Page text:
5. School of Rock (2003)School of Rock (2003, Paramount)

Keep in mind this film was released in 2003. At the time I only really knew Jack Black from Tenacious D and I didn’t think this concept would work or be funny. I was dragged to watch the film just short of kicking and screaming, and lo and behold I loved it, and consider it to be one of the 50 funniest movies I’ve ever seen. No other vehicle has quite captured Jack Black’s lightning in a bottle like this film did. I was ultimately very glad I saw it indeed and watch it frequently – and quote it as well.

4. A Dog of Flanders (1999)

A Dog of Flanders (1999, Warner Bros.)

I used to go to the movies every weekend in junior high and high school, whether accompanied or not, to see something new. It didn’t matter what I went to see, and that’s how I saw the next film. Here’s a film that misleads with its title. Having never seen or heard of the original story and films upon which this most recent rendition was based I thought it was your typical ‘boy and his dog’ film, in fact the title refers to the protagonist, Nello, as much as it does to his dog. However, at its heart it is a much more serious tale of poverty, sacrifice and the struggle to be an artist. In fact, it may well be one of the best examples of that subgenre. It is a rare film in which the protagonist ages and both performances by actors playing younger and older Nello (Jesse James and Jeremy James Kissner) are equally compelling. Along with a great supporting turn from Jon Voight, a good score, and a tear-jerking ending this is a great film that caught me completely by surprise.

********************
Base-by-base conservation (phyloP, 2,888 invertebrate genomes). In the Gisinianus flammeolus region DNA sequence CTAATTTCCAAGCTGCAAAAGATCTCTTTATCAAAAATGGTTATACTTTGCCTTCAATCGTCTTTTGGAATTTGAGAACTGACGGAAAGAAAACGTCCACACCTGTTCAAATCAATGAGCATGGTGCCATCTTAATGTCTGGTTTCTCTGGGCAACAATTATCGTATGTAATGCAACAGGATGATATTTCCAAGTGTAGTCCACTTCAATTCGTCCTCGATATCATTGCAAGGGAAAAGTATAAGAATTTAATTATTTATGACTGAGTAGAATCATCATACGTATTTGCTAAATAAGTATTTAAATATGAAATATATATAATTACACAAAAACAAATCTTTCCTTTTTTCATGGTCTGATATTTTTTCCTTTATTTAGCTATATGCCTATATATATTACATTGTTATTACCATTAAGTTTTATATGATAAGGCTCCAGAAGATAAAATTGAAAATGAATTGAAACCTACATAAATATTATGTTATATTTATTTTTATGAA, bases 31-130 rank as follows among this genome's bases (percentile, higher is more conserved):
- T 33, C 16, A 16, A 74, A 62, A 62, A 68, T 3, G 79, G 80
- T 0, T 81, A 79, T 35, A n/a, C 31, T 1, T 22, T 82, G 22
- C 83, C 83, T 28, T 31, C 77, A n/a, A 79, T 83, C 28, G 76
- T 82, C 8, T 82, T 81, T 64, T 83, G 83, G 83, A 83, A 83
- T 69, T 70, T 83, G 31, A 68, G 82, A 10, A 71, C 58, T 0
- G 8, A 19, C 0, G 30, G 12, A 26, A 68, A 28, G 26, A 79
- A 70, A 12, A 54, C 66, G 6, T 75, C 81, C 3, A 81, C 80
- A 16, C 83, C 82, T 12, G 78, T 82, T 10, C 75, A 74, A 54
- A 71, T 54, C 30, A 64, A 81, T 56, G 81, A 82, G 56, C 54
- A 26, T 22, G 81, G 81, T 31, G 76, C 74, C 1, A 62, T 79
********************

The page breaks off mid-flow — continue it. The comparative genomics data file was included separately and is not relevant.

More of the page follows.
3. Young Einstein (1988)

Young Einstein (1988, Warner Bros.)

I literally saw this because Home Alone was sold out, or was it Batman? Either way I didn’t see it that day and my friend’s birthday plans changed. Just watching it under those conditions should have lead to disappointment. However, I remember it being okay and not a complete and total waste of time. And looking back and considering that it starred a man who calls himself Yahoo Serious that is saying something.

2. High School Musical (2006)

High School Musical (2006, Disney Channel)

If nothing else, it’s one of those movies you watch just because you want to see what people are talking about, and I have to admit that the first one actually does work. Yes, it’s sappy, but it makes no claims to be otherwise and doesn’t try to overdevelop subplot as the 2nd and 3rd installments do. The sequels are also pretty much artistically unjustified and terrible but that can’t detract from the first.

1. Jack Frost (1998)

Jack Frost (1998, Warner Bros.)

This one sits atop the list because it deals with perhaps the most preposterous storyline of them all. A kid loses his father and finds him the next year reincarnated as a snowman. It sounds like the kind of thing that would land on MST3K. However, with the setup, the tumult surrounding the father leaving and the devastation his loss causes, and with all the insinuations of insanity handled immediately – it starts to work. What pushes it over the top are the performances of the cast: the always great Michael Keaton, both on screen and in voice becomes a character we ourselves greatly miss seeing. Joseph Cross, who is now an established character actor having recently appeared in Lincoln, after his prior comeback with Running with Scissors and a supporting role in the Oscar-winning Milk; gives the performance of his childhood career (which is saying something), as the sensitive, shy and affected Charlie. Rounding out the principal cast is Kelly Preston doing the most that almost anyone could with such a small role. It’s a film I’ve now seen a number of times and could probably pop in every holiday season without growing tired of it and still think “I can’t believe I like this, but I do.”